Researchers Tap AI, Machine Learning and Cloud To Counteract Bad Medical Info

Cloud giant Amazon Web Services (AWS) is lending its vast AI and machine learning portfolio to researchers looking for high-tech ways to counteract the spread of medical misinformation.

Scientists from the University of Pittsburgh, the University of Illinois Urbana-Champaign (UIUC) and the University of California Davis Health Cloud Innovation Center (UCDH CIC) have partnered with AWS' Digital Innovation team to develop a prototype of "Project Heal," an open source toolkit designed to identify and counteract trends in medical misinformation using predictive analytics, machine learning and AI.

"As demonstrated throughout the COVID-19 pandemic, community members' acceptance of dangerous medical rumors can have severe impacts on their health and livelihood, leading them to eschew professional diagnoses in favor of scientifically unfounded and potentially dangerous treatment paths," the CIC wrote in a blog post last month. "In many cases, this negatively impacts patients' health and recovery and, in extreme cases, causes loss of life. Currently, public health administrators do not have the ability to rapidly identify and respond to these false medical information trends."

The researchers described three types of bad medical information that Project Heal can help officials detect and prevent: misinformation (data that' factually incorrect), malinformation (data that is technically correct but has been taken out of context with the aim to mislead or cause harm) and disinformation (data that's deliberately meant to mislead or cause harm).

To address these threats, Project Heal relies heavily on AWS technologies. The list of AWS tools that it leverages includes Amazon ECS, AWS Fargate, Amazon Kinesis Data Streams, Amazon Kinesis Data Firehose, AWS Lambda, Amazon S3, Amazon A2I, Amazon Neptune, Amazon SageMaker, Amazon CloudFront, Amazon API Gateway and Amazon DynamoDB.

Combined, these tools enable Project Heal to ingest data from the Internet to identify and categorize likely sources of medical misinformation, rating them by severity of their potential impact. AWS explained the process in a separate blog post:

The detection engine will be built using graph neural networks, which will be supported by a large, scalable, fully managed graph database (Amazon Neptune ). Amazon Comprehend will be used to support keyword and entity extraction from content. A human feedback loop will consistently audit and improve the model using Amazon Augmented AI (Amazon A2I). Both detection and scoring will be supported by Amazon SageMaker, a fully managed service to prepare data and build, train, and deploy ML models for any use. Additionally, generative AI will support the summarization and grouping of related misinformation content.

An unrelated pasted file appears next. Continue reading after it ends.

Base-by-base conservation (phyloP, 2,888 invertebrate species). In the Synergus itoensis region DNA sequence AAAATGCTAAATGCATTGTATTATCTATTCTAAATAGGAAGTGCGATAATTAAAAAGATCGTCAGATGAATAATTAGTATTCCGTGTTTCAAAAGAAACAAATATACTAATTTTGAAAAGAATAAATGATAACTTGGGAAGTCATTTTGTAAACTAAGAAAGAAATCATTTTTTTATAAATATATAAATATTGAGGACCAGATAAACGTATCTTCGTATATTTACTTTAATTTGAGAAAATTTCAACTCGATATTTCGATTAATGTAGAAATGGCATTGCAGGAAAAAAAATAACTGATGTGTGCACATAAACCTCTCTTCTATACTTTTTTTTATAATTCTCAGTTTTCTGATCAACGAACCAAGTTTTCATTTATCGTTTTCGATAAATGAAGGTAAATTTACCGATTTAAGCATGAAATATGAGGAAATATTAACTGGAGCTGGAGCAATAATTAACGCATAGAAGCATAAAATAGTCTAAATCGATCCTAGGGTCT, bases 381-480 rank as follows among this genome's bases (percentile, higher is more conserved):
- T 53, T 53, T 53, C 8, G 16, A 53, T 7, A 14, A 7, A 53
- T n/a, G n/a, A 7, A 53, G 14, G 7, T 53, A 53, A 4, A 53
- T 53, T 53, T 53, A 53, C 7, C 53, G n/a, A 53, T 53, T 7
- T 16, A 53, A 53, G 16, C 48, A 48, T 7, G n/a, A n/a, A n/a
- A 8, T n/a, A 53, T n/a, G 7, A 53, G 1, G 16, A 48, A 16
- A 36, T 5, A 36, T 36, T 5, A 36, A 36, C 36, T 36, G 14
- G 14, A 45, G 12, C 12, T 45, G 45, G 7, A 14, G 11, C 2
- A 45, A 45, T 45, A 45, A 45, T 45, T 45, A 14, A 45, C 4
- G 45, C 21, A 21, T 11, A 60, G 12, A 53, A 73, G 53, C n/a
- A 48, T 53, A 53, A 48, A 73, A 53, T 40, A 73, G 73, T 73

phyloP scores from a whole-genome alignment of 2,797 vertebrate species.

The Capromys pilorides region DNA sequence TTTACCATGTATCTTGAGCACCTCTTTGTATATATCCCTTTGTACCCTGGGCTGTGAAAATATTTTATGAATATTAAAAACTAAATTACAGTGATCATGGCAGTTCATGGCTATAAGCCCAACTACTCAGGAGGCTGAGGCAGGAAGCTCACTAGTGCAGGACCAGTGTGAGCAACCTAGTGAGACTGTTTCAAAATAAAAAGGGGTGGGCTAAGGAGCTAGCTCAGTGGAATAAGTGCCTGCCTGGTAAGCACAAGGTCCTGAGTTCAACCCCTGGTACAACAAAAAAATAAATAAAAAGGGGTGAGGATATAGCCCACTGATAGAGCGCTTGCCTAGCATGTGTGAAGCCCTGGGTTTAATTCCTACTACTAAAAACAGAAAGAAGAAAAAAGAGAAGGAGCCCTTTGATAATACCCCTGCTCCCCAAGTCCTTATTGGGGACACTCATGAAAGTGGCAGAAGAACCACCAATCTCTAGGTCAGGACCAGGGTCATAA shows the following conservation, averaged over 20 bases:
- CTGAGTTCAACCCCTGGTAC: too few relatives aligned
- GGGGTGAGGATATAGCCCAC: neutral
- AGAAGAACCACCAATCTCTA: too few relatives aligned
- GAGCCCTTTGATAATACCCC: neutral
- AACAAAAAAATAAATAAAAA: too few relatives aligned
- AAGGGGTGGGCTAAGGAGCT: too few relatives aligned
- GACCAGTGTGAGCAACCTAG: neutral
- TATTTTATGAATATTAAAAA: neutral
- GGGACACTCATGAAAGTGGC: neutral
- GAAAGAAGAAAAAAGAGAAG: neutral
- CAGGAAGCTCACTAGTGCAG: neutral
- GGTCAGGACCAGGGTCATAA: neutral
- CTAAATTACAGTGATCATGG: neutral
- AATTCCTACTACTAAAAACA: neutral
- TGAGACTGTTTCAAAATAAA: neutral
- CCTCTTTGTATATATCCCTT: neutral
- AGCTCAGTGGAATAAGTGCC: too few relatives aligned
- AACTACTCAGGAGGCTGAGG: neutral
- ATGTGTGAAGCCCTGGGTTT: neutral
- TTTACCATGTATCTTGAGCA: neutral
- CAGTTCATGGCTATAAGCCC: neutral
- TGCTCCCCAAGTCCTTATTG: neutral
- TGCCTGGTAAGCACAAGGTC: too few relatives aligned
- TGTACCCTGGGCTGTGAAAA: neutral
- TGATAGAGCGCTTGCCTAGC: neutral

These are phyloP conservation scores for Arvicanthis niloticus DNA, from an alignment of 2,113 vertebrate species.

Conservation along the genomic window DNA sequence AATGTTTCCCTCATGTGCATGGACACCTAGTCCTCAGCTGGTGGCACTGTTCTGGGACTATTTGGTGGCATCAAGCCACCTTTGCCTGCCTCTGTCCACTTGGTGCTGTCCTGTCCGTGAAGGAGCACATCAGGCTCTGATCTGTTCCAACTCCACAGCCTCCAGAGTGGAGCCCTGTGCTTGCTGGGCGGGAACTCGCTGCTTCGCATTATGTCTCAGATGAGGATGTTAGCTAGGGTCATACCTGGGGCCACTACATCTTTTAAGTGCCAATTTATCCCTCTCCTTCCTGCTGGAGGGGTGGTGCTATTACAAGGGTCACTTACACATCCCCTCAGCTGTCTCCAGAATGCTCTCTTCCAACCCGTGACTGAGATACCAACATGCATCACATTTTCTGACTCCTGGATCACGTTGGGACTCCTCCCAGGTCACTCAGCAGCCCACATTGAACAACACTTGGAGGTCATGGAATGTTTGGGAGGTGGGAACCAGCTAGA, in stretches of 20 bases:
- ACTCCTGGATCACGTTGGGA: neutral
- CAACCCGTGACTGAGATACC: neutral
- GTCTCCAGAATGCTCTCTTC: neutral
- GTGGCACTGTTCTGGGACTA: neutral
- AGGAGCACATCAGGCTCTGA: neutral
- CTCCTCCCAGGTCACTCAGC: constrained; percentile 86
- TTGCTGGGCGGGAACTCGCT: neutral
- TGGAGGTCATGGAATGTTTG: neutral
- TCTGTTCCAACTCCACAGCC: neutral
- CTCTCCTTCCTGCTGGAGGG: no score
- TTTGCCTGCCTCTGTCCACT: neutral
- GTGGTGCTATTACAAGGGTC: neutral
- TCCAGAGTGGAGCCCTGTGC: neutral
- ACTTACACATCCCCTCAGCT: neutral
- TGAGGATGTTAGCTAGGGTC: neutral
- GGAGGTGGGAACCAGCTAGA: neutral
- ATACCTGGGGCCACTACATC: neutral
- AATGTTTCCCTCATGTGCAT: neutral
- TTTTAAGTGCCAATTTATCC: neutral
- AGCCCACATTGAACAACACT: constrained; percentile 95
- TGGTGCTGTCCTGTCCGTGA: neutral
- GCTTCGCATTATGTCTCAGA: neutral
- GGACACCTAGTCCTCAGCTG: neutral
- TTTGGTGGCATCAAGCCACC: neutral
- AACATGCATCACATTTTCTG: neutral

Project Heal is also meant to help public health officials quickly generate responses to counter the spread of false data. Using AI, the system will help users tailor their messaging to target specific communities, as well as include well-sourced, medically supported data points in their communications. AWS explains:

Project Heal will give public health professionals the ability to generate, edit, tweak, and adapt counter messaging of false claims for each population in their community. To achieve this, Project Heal will use generative AI foundation models (FMs) through Amazon Bedrock, such as Amazon Titan. Supporting evidence, built from trusted sources of information, will be available to users via Retrieval-Augmented Generation (RAG), an approach that reduces some of the shortcomings of large language model (LLM)-based queries. Through this technique, Amazon Bedrock is able to generate more personalized messaging by combining trusted information and user preferences. The following screenshot showcases what this functionality could look like.

The researchers demonstrated Project Heal to five public health officials, who responded positively to the prototype, according to AWS. "Due to Project Heal's intentional delineation between verified and non-verified data sources, all five users stated that they would trust the tool's ability to provide them with accurate information and communication," it said in the blog. "This is particularly promising, as a lack of public trust in AI technologies has proven to be a significant hurdle in driving adoption for certain AI/ML solutions."

About the Author

Gladys Rama (@GladysRama3) is the editorial director of Converge360.